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Arlington, Virginia, John Snow, Inc. [JSI], Resources for Child Health Project [REACH], 1987. iii, 33,  p. (USAID Contract No.: DPE-5927-C-00-5068-00)Sudan is one of 8 USAID African child survival emphasis countries. This documents focuses upon linking the discrete areas of child survival to each other in efforts to achieve sustained reductions in national morbidity and mortality rates. The scope of the problem is briefly considered as background in the text, followed by a more in-depth presentation of government policy and programs. This section includes examination of the structure and organization of existing health services, child survival activities, and current progress and constraints. Child survival activities are listed as immunization, control of diarrheal diseases, nutrition, child spacing, malaria control, acute respiratory infections, and AIDS. The current strategy of USAID support for these activities is outlined, and includes mention of private volunteer organization and private sector participation. The role of UNICEF, WHO, and the World Bank in child survival in Sudan is also highlighted. Recommendations for child survival strategy in Sudan are presented and discussed at length in the text. Continued support to UNICEF, cost recovery and health care financing efforts through WHO, child spacing and population program support, and support to on-going USAID projects constitute USAID's priorities and emphasis in child survival strategy for Sudan. Detailed short- and long-term recommendations for immunization, control of diarrheal diseases, nutrition, child spacing, and child survival and health care financing are provided following the section on priorities. In closing, staffing and recommendations for malaria and other endemic disease, acute respiratory infections, AIDS, and management are considered. Appendices follow the main body of text.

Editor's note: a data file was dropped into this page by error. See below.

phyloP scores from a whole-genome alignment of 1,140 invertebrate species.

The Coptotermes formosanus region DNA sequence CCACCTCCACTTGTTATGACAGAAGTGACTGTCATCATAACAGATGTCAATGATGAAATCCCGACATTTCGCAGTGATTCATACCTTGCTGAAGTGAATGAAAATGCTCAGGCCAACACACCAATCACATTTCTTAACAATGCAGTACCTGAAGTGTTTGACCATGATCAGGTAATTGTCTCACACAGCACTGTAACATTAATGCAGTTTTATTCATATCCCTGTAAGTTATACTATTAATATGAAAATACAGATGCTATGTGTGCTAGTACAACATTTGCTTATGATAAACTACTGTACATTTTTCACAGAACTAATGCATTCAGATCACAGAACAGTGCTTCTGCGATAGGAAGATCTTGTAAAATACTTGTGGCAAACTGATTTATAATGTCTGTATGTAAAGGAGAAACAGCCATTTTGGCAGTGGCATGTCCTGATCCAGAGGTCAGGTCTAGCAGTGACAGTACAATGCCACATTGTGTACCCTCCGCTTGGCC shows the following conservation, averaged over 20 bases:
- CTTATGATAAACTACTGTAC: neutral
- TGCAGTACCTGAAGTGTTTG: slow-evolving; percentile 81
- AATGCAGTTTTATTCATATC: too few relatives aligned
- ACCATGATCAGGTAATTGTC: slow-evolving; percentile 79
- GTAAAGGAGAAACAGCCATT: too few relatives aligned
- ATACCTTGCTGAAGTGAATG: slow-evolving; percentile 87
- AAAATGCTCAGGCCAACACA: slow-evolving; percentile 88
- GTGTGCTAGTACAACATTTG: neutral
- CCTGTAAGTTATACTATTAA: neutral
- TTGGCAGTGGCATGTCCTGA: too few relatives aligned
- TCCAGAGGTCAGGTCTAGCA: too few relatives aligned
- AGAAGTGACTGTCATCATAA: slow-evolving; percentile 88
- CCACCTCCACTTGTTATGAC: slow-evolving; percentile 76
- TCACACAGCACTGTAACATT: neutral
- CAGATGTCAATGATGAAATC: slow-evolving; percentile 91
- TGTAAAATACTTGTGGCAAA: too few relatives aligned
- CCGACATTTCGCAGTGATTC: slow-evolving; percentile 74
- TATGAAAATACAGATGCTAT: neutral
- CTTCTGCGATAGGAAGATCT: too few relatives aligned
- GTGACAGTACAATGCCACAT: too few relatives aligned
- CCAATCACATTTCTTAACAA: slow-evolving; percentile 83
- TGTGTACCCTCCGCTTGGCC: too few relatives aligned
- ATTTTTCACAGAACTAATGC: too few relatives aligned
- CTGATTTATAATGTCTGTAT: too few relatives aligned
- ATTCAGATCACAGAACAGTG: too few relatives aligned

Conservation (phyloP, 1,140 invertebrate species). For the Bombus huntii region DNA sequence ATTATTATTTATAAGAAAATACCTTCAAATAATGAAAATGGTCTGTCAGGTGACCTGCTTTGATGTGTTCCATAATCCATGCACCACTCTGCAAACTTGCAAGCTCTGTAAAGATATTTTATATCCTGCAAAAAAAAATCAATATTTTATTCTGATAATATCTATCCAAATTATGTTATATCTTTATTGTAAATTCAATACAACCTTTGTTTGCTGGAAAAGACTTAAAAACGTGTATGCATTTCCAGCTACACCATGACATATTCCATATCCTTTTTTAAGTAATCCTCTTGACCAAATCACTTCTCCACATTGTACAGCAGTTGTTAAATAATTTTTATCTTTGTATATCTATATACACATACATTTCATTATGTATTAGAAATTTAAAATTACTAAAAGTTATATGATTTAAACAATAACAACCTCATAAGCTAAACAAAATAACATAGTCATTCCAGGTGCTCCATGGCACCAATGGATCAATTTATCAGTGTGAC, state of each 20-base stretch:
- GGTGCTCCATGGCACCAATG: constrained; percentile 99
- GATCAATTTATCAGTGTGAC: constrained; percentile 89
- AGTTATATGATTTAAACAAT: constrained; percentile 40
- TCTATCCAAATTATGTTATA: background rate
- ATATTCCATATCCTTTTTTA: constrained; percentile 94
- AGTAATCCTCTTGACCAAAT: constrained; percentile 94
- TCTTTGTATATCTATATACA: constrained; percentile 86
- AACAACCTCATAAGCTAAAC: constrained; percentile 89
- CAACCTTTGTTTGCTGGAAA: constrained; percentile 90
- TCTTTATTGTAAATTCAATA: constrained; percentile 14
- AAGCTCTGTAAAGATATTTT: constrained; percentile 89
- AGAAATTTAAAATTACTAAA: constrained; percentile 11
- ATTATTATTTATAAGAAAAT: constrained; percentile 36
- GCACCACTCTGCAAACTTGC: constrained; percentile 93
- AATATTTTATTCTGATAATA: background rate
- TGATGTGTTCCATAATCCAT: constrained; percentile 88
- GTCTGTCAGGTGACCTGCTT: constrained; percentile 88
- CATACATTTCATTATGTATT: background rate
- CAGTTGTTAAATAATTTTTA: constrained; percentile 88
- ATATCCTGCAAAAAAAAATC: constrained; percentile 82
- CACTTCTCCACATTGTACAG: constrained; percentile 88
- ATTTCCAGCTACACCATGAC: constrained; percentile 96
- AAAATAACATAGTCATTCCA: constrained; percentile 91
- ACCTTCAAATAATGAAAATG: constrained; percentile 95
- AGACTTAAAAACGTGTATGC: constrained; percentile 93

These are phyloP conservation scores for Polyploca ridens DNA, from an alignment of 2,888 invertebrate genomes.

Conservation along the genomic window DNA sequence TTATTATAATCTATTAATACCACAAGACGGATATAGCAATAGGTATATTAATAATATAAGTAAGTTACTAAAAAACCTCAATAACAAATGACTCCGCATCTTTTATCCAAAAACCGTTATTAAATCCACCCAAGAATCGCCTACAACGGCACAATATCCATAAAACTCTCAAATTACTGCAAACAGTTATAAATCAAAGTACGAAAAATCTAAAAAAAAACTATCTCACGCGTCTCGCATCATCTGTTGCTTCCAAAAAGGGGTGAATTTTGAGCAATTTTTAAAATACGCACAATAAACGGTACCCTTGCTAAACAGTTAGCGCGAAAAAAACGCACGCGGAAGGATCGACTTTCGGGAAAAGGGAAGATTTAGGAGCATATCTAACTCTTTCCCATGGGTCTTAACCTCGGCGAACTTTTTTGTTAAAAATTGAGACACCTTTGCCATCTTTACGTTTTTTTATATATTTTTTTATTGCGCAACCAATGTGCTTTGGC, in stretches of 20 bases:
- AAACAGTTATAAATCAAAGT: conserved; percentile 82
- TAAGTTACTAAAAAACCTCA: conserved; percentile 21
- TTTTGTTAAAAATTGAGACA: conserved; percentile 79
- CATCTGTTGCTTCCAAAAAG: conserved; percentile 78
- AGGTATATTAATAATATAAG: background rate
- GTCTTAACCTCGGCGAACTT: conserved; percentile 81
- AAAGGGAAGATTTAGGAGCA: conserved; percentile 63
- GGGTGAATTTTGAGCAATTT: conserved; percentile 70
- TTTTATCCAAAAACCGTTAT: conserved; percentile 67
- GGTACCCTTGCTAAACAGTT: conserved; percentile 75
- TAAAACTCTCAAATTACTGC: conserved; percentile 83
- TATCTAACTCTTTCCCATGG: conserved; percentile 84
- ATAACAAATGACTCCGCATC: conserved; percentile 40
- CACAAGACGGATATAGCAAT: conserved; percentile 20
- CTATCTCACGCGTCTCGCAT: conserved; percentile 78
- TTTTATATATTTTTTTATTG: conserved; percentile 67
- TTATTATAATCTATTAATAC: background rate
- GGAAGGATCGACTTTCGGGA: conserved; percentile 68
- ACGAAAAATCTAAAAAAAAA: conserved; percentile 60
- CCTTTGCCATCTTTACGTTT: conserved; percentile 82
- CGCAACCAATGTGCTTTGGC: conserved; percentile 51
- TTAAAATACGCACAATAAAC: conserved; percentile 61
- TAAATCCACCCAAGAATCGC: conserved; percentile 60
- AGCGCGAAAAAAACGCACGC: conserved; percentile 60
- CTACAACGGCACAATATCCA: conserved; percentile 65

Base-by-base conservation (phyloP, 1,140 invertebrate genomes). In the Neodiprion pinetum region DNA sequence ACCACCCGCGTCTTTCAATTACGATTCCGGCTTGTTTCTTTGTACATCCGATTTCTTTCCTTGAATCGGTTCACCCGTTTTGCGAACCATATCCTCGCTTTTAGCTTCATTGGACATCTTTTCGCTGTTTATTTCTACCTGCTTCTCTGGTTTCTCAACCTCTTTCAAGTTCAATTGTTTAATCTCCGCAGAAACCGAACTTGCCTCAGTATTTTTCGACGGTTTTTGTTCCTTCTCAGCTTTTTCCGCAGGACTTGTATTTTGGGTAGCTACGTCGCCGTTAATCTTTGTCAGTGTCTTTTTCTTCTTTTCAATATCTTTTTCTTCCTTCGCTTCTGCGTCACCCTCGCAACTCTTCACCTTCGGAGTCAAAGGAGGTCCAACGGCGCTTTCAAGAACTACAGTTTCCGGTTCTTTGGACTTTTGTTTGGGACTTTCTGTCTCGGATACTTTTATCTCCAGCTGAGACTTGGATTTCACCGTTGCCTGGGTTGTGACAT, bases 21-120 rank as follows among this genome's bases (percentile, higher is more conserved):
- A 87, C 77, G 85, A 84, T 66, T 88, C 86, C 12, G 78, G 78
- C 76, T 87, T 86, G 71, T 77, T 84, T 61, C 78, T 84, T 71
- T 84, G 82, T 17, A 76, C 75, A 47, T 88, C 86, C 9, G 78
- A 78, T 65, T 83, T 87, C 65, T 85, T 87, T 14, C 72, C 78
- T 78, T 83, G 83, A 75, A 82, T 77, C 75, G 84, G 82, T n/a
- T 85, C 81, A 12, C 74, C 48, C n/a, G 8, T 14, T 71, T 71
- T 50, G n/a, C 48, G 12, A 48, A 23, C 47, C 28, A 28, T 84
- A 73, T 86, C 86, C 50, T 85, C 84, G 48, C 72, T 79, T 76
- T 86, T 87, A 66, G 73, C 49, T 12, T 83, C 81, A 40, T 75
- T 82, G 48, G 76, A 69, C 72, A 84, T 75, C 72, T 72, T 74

In: [Ford Foundation]. Conference on Social Science Research on Population and Development, Ford Foundation, 1974. [New York, Ford Foundation], 1975. 283-310.This paper presents a statement of research issues and questions to which USAID intends to give major program support over the next 2 or 3 years. 2 central questions needing further research are socioeconomic correlates and determinants of fertility, and the demographic impact of family planning programs. Historically USAID has been more interested in applied than in basic research and in research where fertility is the central demographic variable. Short-term rather than long-term benefits were the results. Social science research is not oriented toward the less developed countries, especially those experiencing the most rapid rates of population growth. "A Strategy for A.I.D. Support of Social Research on Determinants of Fertility," is an attachment to the paper and outlines abstract issues and the partiuclar circumstances of each country where they may be applied in terms of a research strategy. A hierarchy of questions is presented. The first question asks how, holding all other variables constant, much of the observed variation in fertility can be dirctly attributed to family planning programs and how much can be attributed to variables other than family planning. Many writings suggest that 1 of the most powerful determinants of societal fertility is income. Other writings claim that changes in individual perceptions of the future accompanying modernization are more important factors in family planning decisions.